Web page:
"This may be part of an older tradition than I know" Perhaps you've already received enlightenment outside the comments, but if not you can go back to at least the 1550's or so with the golem, found among the same folklore as Lilith. More recently, Asimov had a lot of robot stories, some of which I seem to recall being buddy-ish, and I'd be surprised if he was first out of the gate with that sort of thing.

On timeline integrity, I can get behind "always existed in the mind of God" (seems to agree with, or at least not contradict, what Jeremiah is told), though if one did end up altering the future, it seems this would upend the whole chain of contingent events to come, and we would all wind up in different bodies, families, locations, et al. Presumably these come about at least largely owing to secondary causes, after all.

From a Catholic and salvation history perspective, it seems like, with the benefit of hindsight, the devil and his angels would be all over time travel. Either trying to undo the Crucifixion (or the Incarnation itself), or just lingering around on the safe side of history, far away from the final judgment. I figure aeviternal creatures would go about the whole business in a different manner than ourselves, too.

Enbrethiliel said...


It's great that you chimed in, because no one has actually enlightened me! I have heard of golem, but didn't connect them to their robot and android cousins. And well, I haven't read Isaac Asimov beyond a few short stories, although I liked those.

Given that the self is a unity of body and soul, I don't think I could get behind the idea that souls are inevitable but bodies aren't. And the body includes all earthly circumstances: our family identity, ethnicity, nationality, etc. are like larger "skins" that we wear on earth.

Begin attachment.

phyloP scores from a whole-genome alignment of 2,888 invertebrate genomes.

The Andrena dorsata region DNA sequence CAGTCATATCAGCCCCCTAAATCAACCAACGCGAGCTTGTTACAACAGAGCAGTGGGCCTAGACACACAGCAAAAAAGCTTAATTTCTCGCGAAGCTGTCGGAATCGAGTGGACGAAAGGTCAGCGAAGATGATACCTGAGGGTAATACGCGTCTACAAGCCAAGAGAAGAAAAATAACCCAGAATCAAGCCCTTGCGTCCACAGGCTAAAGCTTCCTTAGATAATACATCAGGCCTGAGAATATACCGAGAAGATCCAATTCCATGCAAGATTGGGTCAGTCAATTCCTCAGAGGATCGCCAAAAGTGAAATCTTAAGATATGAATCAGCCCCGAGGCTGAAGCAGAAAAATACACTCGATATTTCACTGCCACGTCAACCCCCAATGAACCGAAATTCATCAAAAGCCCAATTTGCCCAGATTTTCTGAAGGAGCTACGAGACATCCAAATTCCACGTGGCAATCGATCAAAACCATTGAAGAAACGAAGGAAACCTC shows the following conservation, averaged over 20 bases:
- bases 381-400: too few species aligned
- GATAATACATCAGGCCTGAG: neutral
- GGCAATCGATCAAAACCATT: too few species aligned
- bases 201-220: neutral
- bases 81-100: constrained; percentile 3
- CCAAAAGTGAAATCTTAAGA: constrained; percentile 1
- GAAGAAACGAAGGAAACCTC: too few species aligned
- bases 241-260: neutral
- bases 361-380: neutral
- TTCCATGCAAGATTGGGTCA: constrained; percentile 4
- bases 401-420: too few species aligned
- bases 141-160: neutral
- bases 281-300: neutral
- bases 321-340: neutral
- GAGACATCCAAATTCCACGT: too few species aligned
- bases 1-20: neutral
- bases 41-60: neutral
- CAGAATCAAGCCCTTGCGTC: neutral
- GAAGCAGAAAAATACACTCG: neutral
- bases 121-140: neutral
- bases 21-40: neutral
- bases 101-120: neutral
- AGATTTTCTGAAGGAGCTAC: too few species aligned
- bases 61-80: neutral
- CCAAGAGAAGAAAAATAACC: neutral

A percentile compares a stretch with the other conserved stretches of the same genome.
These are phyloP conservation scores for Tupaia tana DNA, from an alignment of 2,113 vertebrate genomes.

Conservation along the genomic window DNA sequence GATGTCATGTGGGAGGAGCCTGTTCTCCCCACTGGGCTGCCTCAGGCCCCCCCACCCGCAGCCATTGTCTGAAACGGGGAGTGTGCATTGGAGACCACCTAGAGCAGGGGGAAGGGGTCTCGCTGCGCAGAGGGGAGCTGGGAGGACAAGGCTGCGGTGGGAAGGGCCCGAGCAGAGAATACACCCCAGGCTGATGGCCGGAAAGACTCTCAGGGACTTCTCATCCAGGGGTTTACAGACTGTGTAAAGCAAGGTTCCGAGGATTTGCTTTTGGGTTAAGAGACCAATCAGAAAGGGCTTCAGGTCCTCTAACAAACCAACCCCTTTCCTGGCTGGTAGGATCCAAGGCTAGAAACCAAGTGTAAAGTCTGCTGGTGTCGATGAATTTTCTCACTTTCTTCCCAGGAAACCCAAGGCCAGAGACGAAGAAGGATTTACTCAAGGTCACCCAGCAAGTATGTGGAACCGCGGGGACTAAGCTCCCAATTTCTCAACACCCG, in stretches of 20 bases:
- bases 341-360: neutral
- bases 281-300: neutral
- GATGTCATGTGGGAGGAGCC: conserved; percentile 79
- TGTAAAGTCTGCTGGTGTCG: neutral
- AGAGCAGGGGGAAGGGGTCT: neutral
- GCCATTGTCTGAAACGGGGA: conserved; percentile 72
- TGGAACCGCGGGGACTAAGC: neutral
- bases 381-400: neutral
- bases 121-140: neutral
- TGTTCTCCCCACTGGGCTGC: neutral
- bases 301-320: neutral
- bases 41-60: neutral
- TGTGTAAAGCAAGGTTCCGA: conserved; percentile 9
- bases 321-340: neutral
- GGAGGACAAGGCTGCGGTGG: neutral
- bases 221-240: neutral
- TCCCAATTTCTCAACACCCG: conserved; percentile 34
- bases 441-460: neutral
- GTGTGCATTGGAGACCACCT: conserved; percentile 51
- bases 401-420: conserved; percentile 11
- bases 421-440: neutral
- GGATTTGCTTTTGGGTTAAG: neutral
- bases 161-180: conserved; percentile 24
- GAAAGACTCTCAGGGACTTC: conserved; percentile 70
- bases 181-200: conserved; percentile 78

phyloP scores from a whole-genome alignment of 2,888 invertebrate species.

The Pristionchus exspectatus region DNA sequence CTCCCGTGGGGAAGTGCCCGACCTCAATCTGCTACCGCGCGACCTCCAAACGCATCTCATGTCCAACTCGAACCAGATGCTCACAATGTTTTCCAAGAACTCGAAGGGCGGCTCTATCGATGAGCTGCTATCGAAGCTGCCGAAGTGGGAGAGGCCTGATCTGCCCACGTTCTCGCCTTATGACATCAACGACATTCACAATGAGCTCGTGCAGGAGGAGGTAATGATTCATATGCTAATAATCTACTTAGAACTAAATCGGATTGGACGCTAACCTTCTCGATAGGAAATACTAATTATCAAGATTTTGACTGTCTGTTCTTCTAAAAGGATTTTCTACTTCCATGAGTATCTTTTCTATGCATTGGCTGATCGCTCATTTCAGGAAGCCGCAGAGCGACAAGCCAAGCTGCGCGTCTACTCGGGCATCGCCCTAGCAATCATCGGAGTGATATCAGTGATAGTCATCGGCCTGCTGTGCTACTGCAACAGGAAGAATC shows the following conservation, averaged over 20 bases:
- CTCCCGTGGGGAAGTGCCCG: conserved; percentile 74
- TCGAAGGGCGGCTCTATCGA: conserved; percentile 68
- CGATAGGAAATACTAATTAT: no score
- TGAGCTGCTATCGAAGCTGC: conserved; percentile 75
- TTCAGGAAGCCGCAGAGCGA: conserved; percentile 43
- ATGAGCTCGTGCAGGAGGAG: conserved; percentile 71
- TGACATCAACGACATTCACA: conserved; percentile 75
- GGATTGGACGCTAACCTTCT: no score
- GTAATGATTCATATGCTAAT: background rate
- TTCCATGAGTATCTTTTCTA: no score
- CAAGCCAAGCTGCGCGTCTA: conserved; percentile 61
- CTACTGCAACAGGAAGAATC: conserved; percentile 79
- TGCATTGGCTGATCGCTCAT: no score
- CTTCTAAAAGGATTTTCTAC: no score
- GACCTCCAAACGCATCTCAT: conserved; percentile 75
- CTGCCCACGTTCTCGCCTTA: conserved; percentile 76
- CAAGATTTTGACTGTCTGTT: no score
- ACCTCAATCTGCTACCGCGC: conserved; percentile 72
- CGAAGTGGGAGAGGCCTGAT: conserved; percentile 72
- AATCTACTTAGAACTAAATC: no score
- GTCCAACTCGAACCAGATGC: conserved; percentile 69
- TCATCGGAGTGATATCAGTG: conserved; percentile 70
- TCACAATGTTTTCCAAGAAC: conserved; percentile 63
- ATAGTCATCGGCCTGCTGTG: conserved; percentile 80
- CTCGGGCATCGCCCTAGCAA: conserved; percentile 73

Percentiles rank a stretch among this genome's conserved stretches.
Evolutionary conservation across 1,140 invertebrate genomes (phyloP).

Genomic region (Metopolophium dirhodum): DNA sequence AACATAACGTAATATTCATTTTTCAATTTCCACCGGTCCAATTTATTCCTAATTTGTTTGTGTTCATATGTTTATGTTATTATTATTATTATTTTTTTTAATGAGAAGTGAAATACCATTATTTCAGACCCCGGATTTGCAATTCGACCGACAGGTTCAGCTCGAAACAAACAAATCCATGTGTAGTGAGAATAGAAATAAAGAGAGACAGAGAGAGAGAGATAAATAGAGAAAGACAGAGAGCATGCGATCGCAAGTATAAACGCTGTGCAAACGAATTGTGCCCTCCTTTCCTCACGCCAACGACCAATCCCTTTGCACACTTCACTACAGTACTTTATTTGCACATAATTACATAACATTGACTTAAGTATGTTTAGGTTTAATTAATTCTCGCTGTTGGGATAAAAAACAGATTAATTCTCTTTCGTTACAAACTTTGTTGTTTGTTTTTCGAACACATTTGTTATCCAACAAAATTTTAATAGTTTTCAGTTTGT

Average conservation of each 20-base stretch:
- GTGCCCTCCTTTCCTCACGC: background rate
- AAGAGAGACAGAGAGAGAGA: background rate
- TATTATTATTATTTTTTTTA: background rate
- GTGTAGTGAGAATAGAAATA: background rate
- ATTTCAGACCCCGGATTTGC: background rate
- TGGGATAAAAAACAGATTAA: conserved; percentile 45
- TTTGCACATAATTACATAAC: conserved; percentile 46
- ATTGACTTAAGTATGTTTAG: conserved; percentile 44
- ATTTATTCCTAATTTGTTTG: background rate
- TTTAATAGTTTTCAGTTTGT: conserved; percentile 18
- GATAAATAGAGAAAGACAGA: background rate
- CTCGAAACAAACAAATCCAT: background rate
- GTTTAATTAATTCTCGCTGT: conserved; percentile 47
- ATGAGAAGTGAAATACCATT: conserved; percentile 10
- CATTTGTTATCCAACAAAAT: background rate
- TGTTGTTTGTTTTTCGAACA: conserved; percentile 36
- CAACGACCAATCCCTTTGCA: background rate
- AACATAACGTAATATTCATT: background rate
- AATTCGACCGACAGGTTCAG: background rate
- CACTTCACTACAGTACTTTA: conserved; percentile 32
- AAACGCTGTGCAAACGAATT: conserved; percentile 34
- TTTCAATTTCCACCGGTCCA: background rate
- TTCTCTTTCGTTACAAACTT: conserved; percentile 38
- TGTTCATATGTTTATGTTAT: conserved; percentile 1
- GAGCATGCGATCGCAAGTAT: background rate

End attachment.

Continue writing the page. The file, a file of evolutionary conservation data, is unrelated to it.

Yet I have also been thinking a lot about the Angels and saints being outside time and what that means to us who are inside time. I've been praying for a certain intention for about seven years now and have faith that my prayers will be answered positively--that is, that my patrons have already obtained, through their intercession, a Yes from God. But as for when I will reap the fruits of that Yes . . . I just hope it won't take another seven years! =P

But while I can see a bit of how the Communion of Saints would work outside time, the activities of Angels and demons are a mystery to me. I agree with you that they'd be all over what we call, from our stuck perspectives, "time travel," but I'm not sure what their tactics would involve. Any ideas? =)

cyurkanin said...

I finally saw Interstellar last week so I had to come back a reread your thoughts here. I concur for the most part, especially about love being turned into just another superpower. The first time Matthew McNakedBongoPlayer did this movie, I thought it was much better: Contact.

Star Crunch makes an interesting point about time and Satan that never occurred to me before. Very interesting to think about.

Enbrethiliel said...


Star Crunch is really great at popping out of nowhere, leaving a fascinating point, and then popping away again, as quickly as she came! Perhaps she is a time traveler, too . . .

Something else her comment reminded me of was a story that Father Andrew M. Greeley never managed to write. (I attribute his writer's block on that point to divine intervention.) Something he had always seemed to disagree with (and I say this having read only ten of his novels and what writings by him I could find online) was that certain things in the Church are fixed because they are the best possible things; he thought that a lot of things were simply incidental or cultural, including the Cross. So he drafted a story in which Jesuit-educated Chicago Irish boys travel back in time right before Jesus is to be crucified and prevent it. Later, Jesus manages to die anyway, saving the boys from a sand storm or something--and because it is a laying down of His life all the same, it suffices as the once-and-for-all sacrifice. To Father Greeley, the how of salvation really wasn't important. I would bet, however, that demons--and angels!--would disagree.

And of course I remember Contact, too!